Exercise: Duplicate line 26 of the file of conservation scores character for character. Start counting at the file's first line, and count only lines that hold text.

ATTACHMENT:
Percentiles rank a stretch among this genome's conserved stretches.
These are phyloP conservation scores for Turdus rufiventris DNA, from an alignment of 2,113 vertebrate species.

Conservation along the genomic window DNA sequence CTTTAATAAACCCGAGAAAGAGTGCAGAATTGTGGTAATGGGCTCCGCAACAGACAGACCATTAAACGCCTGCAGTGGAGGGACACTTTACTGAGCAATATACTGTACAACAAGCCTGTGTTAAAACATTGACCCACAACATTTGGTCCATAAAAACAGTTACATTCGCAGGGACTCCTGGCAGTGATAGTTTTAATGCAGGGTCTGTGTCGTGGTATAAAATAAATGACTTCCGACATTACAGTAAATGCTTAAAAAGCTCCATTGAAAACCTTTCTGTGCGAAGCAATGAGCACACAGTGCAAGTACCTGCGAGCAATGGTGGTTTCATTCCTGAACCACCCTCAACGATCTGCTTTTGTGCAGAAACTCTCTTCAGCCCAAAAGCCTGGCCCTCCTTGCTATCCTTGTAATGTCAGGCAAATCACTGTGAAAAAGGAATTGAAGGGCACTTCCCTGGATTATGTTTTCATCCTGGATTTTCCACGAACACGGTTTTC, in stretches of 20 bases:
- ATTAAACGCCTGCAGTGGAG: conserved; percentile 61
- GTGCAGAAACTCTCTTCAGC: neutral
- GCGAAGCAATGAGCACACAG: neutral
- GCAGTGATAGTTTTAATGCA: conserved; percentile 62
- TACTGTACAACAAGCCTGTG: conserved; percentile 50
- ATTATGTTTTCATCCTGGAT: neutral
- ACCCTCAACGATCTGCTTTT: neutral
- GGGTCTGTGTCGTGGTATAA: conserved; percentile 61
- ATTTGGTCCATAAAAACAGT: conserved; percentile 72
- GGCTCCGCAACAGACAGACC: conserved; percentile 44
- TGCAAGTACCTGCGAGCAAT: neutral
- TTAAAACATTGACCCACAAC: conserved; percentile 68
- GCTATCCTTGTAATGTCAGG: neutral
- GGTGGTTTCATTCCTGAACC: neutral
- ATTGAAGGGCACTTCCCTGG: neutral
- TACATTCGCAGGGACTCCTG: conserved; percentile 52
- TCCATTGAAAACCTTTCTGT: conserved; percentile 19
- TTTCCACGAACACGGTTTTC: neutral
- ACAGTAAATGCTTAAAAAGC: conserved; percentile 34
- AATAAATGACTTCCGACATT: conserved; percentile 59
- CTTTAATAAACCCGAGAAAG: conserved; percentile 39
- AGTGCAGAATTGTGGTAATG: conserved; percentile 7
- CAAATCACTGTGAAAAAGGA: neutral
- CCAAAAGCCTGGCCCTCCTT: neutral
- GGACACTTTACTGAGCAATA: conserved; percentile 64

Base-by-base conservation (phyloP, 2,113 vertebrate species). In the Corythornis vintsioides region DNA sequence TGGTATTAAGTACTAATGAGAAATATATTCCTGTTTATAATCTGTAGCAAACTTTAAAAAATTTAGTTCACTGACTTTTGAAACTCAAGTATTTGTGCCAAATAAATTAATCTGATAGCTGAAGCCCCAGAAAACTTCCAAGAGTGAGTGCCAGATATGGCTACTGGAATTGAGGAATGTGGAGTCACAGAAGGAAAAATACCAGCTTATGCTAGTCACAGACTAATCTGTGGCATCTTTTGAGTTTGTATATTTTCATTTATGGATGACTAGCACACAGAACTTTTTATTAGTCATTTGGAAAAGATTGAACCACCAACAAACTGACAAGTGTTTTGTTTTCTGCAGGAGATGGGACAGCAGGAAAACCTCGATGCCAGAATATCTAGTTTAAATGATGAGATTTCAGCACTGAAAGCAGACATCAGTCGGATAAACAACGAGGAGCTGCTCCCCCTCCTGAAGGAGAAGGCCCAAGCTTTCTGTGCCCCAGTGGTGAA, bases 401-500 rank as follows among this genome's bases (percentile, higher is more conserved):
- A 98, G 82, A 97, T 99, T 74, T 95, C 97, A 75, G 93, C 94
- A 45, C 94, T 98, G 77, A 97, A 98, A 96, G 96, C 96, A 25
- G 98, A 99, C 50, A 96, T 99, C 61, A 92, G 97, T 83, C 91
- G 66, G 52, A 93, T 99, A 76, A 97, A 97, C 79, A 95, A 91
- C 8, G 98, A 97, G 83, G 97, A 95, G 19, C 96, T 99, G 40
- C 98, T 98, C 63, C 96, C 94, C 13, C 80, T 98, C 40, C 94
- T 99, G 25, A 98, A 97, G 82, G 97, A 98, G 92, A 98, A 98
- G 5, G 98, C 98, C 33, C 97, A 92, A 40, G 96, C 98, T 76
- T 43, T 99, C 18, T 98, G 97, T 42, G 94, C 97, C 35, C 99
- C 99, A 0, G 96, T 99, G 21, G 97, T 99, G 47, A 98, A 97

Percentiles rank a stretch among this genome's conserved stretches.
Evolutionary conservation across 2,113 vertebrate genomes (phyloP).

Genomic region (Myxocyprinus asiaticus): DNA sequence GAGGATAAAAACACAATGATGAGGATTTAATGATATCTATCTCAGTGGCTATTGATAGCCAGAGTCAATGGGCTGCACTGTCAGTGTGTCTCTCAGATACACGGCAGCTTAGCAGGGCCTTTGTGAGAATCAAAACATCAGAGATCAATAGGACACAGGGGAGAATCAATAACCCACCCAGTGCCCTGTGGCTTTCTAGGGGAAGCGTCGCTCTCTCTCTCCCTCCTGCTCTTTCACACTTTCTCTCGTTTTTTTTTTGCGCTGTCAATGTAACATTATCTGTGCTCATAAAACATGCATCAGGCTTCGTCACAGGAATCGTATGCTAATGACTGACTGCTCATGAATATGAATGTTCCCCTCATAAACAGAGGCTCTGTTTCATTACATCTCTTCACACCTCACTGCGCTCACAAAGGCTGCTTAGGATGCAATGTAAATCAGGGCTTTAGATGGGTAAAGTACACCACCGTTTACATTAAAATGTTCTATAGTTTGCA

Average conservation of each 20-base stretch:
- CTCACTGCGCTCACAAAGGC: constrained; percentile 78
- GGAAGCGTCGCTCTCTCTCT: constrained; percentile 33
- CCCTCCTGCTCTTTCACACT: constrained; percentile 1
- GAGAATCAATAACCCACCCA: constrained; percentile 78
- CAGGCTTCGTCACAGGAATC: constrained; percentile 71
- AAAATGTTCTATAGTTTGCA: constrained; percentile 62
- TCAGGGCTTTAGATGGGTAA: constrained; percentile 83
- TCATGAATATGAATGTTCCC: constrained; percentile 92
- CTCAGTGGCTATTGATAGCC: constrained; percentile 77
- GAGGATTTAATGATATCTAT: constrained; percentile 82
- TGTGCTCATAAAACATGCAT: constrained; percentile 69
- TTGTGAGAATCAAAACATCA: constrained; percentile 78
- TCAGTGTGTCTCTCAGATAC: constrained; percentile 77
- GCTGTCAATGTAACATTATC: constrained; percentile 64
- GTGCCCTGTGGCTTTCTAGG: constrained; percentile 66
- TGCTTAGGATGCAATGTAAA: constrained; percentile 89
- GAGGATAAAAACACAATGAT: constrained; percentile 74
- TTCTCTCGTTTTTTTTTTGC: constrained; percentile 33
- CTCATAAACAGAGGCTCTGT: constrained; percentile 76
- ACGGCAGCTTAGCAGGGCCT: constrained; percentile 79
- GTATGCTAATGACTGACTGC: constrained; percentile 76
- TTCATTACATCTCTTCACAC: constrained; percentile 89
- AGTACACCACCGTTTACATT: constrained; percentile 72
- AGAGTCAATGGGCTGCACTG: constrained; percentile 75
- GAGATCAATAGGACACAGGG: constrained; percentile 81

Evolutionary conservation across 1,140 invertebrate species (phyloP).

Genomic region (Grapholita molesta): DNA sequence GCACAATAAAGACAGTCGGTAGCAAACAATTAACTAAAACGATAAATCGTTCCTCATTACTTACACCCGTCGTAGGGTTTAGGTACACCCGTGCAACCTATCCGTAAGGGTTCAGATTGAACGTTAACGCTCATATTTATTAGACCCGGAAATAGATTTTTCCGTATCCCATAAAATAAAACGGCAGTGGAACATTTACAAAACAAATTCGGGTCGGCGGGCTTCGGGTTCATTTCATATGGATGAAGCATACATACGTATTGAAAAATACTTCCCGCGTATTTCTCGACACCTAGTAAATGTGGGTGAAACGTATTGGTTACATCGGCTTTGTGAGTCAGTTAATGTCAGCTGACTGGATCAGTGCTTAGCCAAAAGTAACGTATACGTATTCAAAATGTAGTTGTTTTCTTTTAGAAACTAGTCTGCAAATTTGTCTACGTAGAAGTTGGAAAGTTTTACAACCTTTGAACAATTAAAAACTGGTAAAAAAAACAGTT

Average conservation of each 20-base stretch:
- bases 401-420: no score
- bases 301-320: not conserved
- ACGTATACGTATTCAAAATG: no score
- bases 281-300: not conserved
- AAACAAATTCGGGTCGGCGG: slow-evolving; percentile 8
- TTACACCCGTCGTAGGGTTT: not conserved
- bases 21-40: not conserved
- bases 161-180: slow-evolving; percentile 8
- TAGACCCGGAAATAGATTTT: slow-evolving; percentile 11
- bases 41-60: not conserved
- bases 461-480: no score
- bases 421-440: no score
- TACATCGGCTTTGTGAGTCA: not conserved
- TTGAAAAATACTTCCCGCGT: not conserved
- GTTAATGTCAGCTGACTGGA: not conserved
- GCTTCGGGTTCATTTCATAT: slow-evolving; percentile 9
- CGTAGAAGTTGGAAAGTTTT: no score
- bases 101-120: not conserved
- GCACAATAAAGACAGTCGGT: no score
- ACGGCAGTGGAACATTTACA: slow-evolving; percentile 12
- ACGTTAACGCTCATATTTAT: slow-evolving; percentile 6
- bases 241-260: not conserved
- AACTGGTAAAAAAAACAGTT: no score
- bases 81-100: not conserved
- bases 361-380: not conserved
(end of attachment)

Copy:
- CAAATCACTGTGAAAAAGGA: neutral